He then begins to cry for a cigarette and I imagine much more: for his blown sobriety; for all the team players in homeroom who carried a lacrosse stick at a position frighteningly close to port arms and called him faggot loudly; for every state trooper who would tell him to stop hitching and get on the service road as they would rip through all his possessions hoping to find maybe a nickel bag (back in the gentler days when dope was copped in the friendly Baggie reminiscent of the daily Mom packed snack in grades K through 6 in contrast to the modern-day cold manila or glassine envelope), that the concerned and conscientious officer (italics mine) would make him spill out into the 55 mile per hour winds, leaving Bill on his knees collecting the rest of his belongings scattered on the shoulder of an interstate; he cries because he knows it's not all because of the alcohol; he cries as he remembers the many go-getters who would be on their way to a weight room or a continuing ed. class or a job interview and would tell him to get a life; he cries for all the friends and family who would look at him and say "not again" (disappointed) or worse, "not again" (disgusted); he cries because nobody (himself included) has any idea what happened to his ambition, his personality, his bootstraps.

His brother arrives and sees him drunk.

He charges him, hits him in a waist high tackle and they both fly through the door.

Bill's head smashes on the concrete outside. His brother now begins to cry and runs away.

Bill lies on the floor outside very much incoherent. He starts growling, twisting and opening his mouth as wide as possible in what appears an obvious attempt to rip it open. He's shaking and convulsing.

In a moment he's given the cigarette. It's lit and placed in his mouth. After one pull he starts to thrash wildly and the lit tip of the cigarette drops on his eyelid. Next he goes deep into a closet, curls up, intermittently silent and moaning; comes out throwing himself hard against walls and doors; goes back in. Coaxed, he finally goes into a bed and after a bit more of some madness he falls asleep. Later we find out that he was in a black out and has no recollection of the events.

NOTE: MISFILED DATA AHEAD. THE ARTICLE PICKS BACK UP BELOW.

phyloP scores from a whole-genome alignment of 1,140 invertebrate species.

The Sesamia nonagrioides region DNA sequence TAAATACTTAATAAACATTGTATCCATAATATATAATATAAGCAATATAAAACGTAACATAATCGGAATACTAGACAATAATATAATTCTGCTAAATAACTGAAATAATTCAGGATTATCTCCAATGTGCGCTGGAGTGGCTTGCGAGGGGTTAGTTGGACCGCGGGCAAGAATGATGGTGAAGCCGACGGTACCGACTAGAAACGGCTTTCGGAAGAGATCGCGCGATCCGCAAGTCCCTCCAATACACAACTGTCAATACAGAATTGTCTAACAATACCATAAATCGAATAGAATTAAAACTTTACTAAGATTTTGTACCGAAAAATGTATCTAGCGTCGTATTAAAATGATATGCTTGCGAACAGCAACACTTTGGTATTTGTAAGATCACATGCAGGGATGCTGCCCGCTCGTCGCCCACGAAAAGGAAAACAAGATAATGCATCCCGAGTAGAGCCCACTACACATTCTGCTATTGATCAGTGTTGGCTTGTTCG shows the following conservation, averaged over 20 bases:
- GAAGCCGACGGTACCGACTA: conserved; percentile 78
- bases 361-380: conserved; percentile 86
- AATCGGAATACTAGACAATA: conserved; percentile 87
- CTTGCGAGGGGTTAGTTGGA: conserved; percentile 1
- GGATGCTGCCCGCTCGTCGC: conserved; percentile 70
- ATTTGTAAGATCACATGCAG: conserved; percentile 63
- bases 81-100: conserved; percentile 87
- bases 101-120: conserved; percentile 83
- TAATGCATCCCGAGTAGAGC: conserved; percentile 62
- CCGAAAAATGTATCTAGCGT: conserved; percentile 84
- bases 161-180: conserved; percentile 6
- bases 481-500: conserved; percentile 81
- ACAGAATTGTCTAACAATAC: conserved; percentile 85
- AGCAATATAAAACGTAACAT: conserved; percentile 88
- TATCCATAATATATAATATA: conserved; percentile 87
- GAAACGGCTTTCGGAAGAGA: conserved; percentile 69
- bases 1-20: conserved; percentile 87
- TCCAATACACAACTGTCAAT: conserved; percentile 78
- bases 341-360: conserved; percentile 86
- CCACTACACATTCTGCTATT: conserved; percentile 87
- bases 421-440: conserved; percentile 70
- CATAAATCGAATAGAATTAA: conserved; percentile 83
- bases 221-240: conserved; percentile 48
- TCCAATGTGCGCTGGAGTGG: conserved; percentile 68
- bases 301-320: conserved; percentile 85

Bill grew up in Fishkill, N.Y., where he describes the mentality as white trash and the economy as middle class. Many of the town's fathers held jobs at nearby IBM and he recalls Dads saying they work for IBM and people nodding their heads but "Nobody really knew what the hell they did." Some worked in the Fishkill prison.

Bill calls his Mom, Betty when he third personly categorizes her as "psychotic and the least intelligent of the five of us and quite obviously...and lazy as a pig," he says in his gentle and agreeable tone. He calls his father a bastard and blames his present condition directly on his parents.

"You've got to choose your parents carefully," he'll repeat frequently with his nicotine stained tongue in cheek.

His parents have been divorced for many years. His mother, whose father was an alcoholic, was once placed in a mental institution when she was twenty five. His father until recently slept on a pull out couch in a small apartment in San Jose and drank large amounts of white wine. Bill himself stayed in a mental institution in 1984 for five weeks and didn't want to leave (citing good games of chess, a developing proficiency in cribbage, and plenty of time to read).

He grew up with two brothers in a family where when the refrigerator broke, instead of getting it fixed "like a real family," they would put perishables on the porch. His brother Lance is a film student in a state college. His other brother, Sean, "...went out of his way to try and be like everyone else. His great dream was to be like everyone else."

"Sean had this list of things he felt it necessary to get done for the family to function well and was always getting on Lance's back to work on the list. He really had these hopes to turn our family into a normal family...he was ashamed of us."

Bill and Sean never got along.